Stice E, et al. Caloric deprivation increases responsivity of attention and reward brain regions to intake, anticipated intake, and images of palatable foods. NeuroImage 67 (2013): 322-330.
Women with high Intuitive Eating Scale (IES) scores had significantly lower body mass index, which suggests that people who eat in response to hunger and satiety cues, have unconditional permission to eat, and cope with feelings without food, are less likely to engage in eating behaviors that lead to weight gain.
Ziauddeen H and Fletcher PC. Pro v Con Reviews: Is Food Addictive? Is food addiction a valid and useful concept? Obesity Reviews (2013): 14 (19-28).
You've certainly heard the term "clean eating." As you think about those words, what images, feelings, and connotations get conjured up? What does the term "clean eating" mean to you?
Toby Amidor, RD and media-savvy nutrition expert recently wrote about clean eating in an article in Today's Dietitian a few months ago. She explained that clean eating "encourages the consumption of more fruits, vegetables, whole grains, and lean meats with fewer sugary high-calorie beverages and saturated fatty food." That sounds reasonable, right? I'm a dietitian, of course I'm in support of eating foods that nourish the body and support health.
BUT...I'm also incredibly interested in the power of semantics and the power of the meaning that gets all wrapped up in our eating habits. Sometimes people ask me how I can stand talking about food all day long. Even some of my therapist buddies ask if I ever get bored. And the answer is no! And that's because food habits are layered with all sorts of meaning. And part of my job is to help my clients untangle the layers of meaning when need be. If the way we eat gets too wrapped up with our identity, our eating habits may lead to exaggerated feelings of guilt, shame, anxiety, depression, and even self-hatred. And these feeling further distance our connection to the physical experience of eating. It probably goes without saying, that feeling this way over the long-term isn't good for our health.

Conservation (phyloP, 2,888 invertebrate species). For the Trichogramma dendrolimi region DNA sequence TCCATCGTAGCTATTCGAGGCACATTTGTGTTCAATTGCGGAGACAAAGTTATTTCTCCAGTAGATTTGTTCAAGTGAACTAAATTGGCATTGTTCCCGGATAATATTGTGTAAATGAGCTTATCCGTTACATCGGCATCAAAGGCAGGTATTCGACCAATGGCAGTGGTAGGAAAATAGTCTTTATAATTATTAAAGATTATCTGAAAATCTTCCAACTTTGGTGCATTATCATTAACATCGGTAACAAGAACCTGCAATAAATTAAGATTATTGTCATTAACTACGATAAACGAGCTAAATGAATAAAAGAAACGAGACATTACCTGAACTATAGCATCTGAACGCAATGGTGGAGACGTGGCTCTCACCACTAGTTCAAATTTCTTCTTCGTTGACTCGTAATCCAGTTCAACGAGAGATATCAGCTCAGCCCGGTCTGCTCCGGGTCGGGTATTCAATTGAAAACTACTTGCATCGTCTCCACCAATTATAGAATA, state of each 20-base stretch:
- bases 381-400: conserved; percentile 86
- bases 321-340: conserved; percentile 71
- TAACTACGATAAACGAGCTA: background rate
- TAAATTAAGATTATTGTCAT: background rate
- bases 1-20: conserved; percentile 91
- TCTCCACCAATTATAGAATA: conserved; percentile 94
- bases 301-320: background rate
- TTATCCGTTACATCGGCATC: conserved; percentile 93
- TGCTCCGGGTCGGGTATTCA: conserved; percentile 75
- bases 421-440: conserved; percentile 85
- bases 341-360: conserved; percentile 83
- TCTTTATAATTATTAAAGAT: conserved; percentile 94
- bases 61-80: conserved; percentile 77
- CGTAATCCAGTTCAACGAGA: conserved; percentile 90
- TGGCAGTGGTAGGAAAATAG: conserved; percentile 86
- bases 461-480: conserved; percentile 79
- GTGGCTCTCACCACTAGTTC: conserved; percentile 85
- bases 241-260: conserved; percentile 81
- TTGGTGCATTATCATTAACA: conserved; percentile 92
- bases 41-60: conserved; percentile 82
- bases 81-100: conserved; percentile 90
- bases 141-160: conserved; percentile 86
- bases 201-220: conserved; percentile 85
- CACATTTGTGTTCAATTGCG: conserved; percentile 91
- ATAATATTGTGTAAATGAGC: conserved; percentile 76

When it comes to eating, my job is to help neutralize the harmful feelings of judgment and shame while deepening physical connection and awareness.
You may be asking yourself, what does this have to do with the notion of "clean eating?" Perhaps nothing for some of you. But for others, it may be highly problematic. The word clean carries with it the idea of being good, worthy, and virtuous. And the antithesis of clean is dirty, bad, or naughty. If you find that you are constantly feeling guilty about your food habits, these terms might be more harmful than helpful. Creating some distance from the semantic notions of "clean" and "good" might be useful. Instead, you could focus on the physical experience of how certain foods feel in your body during and after a meal.
One way to do this is to try a one day journaling experiment. You'll be recording three pieces of information. First, you'll make a note of what and how much you ate. Second, write down any inner commentary on what you ate (ie "that was bad I should haven't had that"). And finally you'll indicate how that food tasted and the way it felt physically in your body after (ie tasted yummy but noticed feeling gassy and bloated after).
This simple practice is intended to help you separate your physical experience from the narrative in your mind. If this concept resonates for you, give it a try. See what it's like to create some space from the judgement and "shoulds" of eating while discovering what types of foods allow you to feel your best. Your body and your brain just might thank you for it!